Whether it’s a holiday such as Valentine’s Day or every day, selling the geography of the wine and the special folks behind it make life easier to share enthusiasm for the bottle. The story of a wine is much more than the name and price. Here are two Italian wines that speak to why people may want to learn more.
The brand may not be familiar but the appellation is: Vino Nobile di Montepulciano, the first Italian wine region to achieve DOCG protected geographic status more than 50 years ago. I visited the hilltop town for the first time last year and fell in love with the wine and the vistas.
In Montepulciano, I learned about the quality transformation of Lunadoro Winery. Located on a hilltop surrounded by 12 hectares of grapes, the modern winery conveys picture-perfect Tuscan vistas as if it is the only winery in the region. Visitors can drop by or reserve ahead.
Lunadoro’s new quality-obsessed owners, Schenk Italian Wineries, has focused production on three Lunadoro wines: Vino Nobile, Nobile Riserva and Rosso di Montepulciano. The Lunadoro vineyards enjoy favorable wine exposure ensuring slow and complete grape ripening. Maurizio Saettini, the enologist, and Egidio Finazzer, the viticulturist, finished each other’s sentences and seemed to know as much about the others specialty as their own.
At the winery, I enjoyed the Rosso with a wonderful appetizer plate, and I called it well-rounded and “more-ish.” We then had pici, a local Montepulciano thick spaghetti, which paired well with the Vino Nobile. With the wines now available in California, I shared a bottle of Lunadoro Nobile Riserva with friends locally at Sabio on Main restaurant.
Though we had an assortment of tapas, the wine made each taste better.
As she sipped the first glass, my friend wanted to know if I had a second bottle. “This wine is like velvet, smooth and not overly tannic. She went overboard when she said it was one of the best wines she had ever tasted, but I agreed another bottle would have been welcome. Then later she said, “This wine makes every day Valentine’s Day.” Well said. Or a wine to make you want to fly off to Montepulciano.
Bubbles are infectious. Once you see someone drinking a tall flute, you often want some yourself. These days folks associate bubbles with Champagne and more recently prosecco. Some people know cava from Spain. But do they know what Trentodoc means?
Trentodoc is the trademark for Italian sparkling wine made in the Trentino region. Sparkling wine in the metodo classic or Champenois method has been made in the verdant region between Lake Garden and the Italian Alps since 1902. In 2007 Trentodoc regional trademark was created and 45 wineries are now members.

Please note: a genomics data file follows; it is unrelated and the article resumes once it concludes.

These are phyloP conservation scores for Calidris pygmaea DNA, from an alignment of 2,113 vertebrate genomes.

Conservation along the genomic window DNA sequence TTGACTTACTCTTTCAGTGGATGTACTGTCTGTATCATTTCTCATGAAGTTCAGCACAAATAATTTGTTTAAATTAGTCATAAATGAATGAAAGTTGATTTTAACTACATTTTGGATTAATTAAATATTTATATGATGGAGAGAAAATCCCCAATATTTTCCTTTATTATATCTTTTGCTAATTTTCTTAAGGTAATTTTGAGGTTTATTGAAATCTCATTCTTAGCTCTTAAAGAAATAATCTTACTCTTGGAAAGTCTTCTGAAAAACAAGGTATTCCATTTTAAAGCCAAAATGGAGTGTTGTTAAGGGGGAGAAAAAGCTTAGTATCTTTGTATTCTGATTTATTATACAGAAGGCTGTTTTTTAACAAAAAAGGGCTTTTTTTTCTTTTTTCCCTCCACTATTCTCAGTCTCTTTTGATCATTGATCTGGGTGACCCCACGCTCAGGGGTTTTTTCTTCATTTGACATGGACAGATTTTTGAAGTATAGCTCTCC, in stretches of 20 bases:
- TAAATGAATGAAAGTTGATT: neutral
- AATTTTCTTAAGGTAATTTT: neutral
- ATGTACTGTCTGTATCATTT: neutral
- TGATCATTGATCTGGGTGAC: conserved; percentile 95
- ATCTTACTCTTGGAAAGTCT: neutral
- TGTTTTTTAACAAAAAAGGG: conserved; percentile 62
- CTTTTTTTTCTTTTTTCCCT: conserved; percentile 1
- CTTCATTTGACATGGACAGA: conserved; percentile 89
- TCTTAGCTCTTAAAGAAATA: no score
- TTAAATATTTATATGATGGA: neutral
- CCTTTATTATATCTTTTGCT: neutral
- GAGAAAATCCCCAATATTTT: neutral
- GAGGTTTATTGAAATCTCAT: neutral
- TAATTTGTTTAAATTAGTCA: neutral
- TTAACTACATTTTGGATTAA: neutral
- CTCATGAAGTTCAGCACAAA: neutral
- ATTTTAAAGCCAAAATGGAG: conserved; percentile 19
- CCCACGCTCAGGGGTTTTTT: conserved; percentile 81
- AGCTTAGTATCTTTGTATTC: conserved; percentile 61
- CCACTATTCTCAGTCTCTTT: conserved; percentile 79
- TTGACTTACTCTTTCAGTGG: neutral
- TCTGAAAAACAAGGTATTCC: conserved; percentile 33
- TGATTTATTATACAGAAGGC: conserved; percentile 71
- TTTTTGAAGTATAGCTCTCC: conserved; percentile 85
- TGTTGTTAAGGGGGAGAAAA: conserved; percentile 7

Gruppo Mezzacorona wine company is active in the Trentodoc organization. Their state-of-the-art winery in Mezzacorona is architecturally and oenologically an ode to careful sparkling winemaking of Rotari.
But the story behind the new Rotari Brut and Rosé offerings is winemaker Lucio Matricardi, Ph.D. Matricardi knows the soil of each vineyard farmed for Rotari and other Mezzacorona brands.
Once you meet him, you will always remember his story: “The vine is the mother, and the grapes, the babies. The vine will try to make the best grape—if we watch over their care.” His knowledge of soil science and plant biology plus his winemaking expertise enable him to create outstanding wines.
The hashtag #LetsRotari symbolizes what bubbles do at the dining table to bring the celebratory mood. In Trentino we enjoyed bubbles at a ristorante on Lake Caldonazzo and Matricardi continued his story of how they handpick grapes and vinify by small batch. One of his favorite wines and mine, is the Rotari Flavio with the addition of pinot noir, which he says rows beautifully in the moderate climate of Trentino DOC.
Matricardi also waxes on about the mothers and babies when it comes to the teroldego grapes shown
in this photo. Here is the winemaker holding a vineyard rock with the Dolomite Mountains behind him.
The name of theteroldego-based proprietary red blend sold in the U.S. by the Mezzacorona group is Cliffhanger, reflecting the steep hillside vineyards where the grapes are grown.
Since listening to Matricardi’s stories about Mother Nature, I’ve enjoyed Rotari with many cuisines including Mexican. And I always share the story of Trentodoc with the table—and often the servers.
Meanwhile, I look forward to broader distribution of Lunadoro so I can share postcard-style views of Montepulciano and talk more about winemaker Maurizio Saettini (left in photo) who knows about crafting sangiovese grapes into Vino Nobile di Montepulciano.